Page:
Baltic Sea: Does Russia want to move its maritime borders?

Baltic Sea: Does Russia want to move its maritime borders?

Russia has been waging war in Ukraine for more than two years. Now the country has announced possible changes to its maritime borders. Even if much is still unclear, the neighbors are alarmed.

A Russian draft law on the possible redefinition of its maritime borders in the Baltic Sea is causing confusion and great excitement among neighboring countries. “This is further proof that Russia’s aggressive and revisionist policy poses a threat to the security of neighboring countries and the whole of Europe,” the Lithuanian Foreign Ministry said.

The background is a Ministry of Defense initiative published in the Russian government’s legal database to “determine geographical coordinates” to determine the border lines in various parts of the Baltic Sea. The reason for the project was that the old coordinates established during Soviet times were inaccurate and did not allow a continuous border line to be drawn.

The Defense Ministry specifically refers to a maritime area south of the Russian islands in the Gulf of Finland and to sections near the cities of Baltiysk and Zelenogradsk in the Kaliningrad region. The approach allows “the corresponding sea area to be used as a Russian inland sea,” the document says. However, several Russian agencies reported, citing a source in military-diplomatic circles, that the proposed law was not about expanding Russian territory. Kremlin spokesman Dmitry Peskov said the project had no political background. Since the afternoon, the initiative has disappeared from the legal database without giving any reasons. What significance this could have is unclear.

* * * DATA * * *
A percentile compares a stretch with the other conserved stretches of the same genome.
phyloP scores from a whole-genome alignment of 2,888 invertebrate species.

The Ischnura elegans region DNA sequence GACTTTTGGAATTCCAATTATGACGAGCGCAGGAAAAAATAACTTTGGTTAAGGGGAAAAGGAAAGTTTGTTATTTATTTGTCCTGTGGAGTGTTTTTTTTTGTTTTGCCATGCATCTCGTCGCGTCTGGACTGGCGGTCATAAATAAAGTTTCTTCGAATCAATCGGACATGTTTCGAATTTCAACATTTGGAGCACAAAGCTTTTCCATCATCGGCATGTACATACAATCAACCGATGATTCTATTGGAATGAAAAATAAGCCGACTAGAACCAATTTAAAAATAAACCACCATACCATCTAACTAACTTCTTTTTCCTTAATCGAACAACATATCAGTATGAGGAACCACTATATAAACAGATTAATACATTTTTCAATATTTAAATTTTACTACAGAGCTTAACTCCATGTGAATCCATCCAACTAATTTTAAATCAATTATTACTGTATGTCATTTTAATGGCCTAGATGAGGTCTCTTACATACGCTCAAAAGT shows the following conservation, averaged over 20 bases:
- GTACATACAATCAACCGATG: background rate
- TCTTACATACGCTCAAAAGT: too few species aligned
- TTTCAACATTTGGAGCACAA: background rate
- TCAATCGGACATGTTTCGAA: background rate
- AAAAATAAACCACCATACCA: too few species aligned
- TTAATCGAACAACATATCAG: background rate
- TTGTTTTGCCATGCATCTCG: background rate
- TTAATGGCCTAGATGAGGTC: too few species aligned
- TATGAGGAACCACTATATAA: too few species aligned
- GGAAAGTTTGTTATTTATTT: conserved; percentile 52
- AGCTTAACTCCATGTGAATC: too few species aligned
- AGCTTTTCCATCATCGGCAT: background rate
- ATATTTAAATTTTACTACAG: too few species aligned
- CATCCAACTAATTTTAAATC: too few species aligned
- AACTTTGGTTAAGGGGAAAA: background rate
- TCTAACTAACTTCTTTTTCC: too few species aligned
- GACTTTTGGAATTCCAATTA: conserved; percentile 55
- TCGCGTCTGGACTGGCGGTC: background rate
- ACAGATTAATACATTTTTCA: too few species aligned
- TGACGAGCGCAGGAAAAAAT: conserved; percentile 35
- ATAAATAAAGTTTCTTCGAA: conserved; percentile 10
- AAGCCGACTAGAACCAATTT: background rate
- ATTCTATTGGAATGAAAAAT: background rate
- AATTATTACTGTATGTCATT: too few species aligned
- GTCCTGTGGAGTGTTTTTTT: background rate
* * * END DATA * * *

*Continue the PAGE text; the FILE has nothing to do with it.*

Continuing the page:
The alarm bells are still ringing in neighboring countries. Russia’s actions could be viewed as a “conscious, targeted and escalating provocation” intended to intimidate neighboring countries and their societies, the Lithuanian Foreign Ministry said. Accordingly, the Russian envoy should be summoned to give a detailed explanation. Lithuania wants to coordinate a response with its partners.

Finland wants to wait for confirmation from Moscow

The assessment in Finland was somewhat more cautious. The authorities there want to first check the information from Russian media. “Russia has not contacted Finland on this matter. Finland is acting as always: calmly and on the basis of facts,” wrote President Alexander Stubb on X.

Sweden’s army chief Micael Biden warned of Moscow’s ambitions in the Baltic Sea – especially with a view to the Swedish island of Gotland. “I’m sure that Putin even has both eyes on Gotland,” Biden told the editorial network Germany. “Putin’s goal is to gain control of the Baltic Sea. (…) For Putin the Baltic Sea is just as important as it is important for us that it remains open and safe.”

Source: Stern

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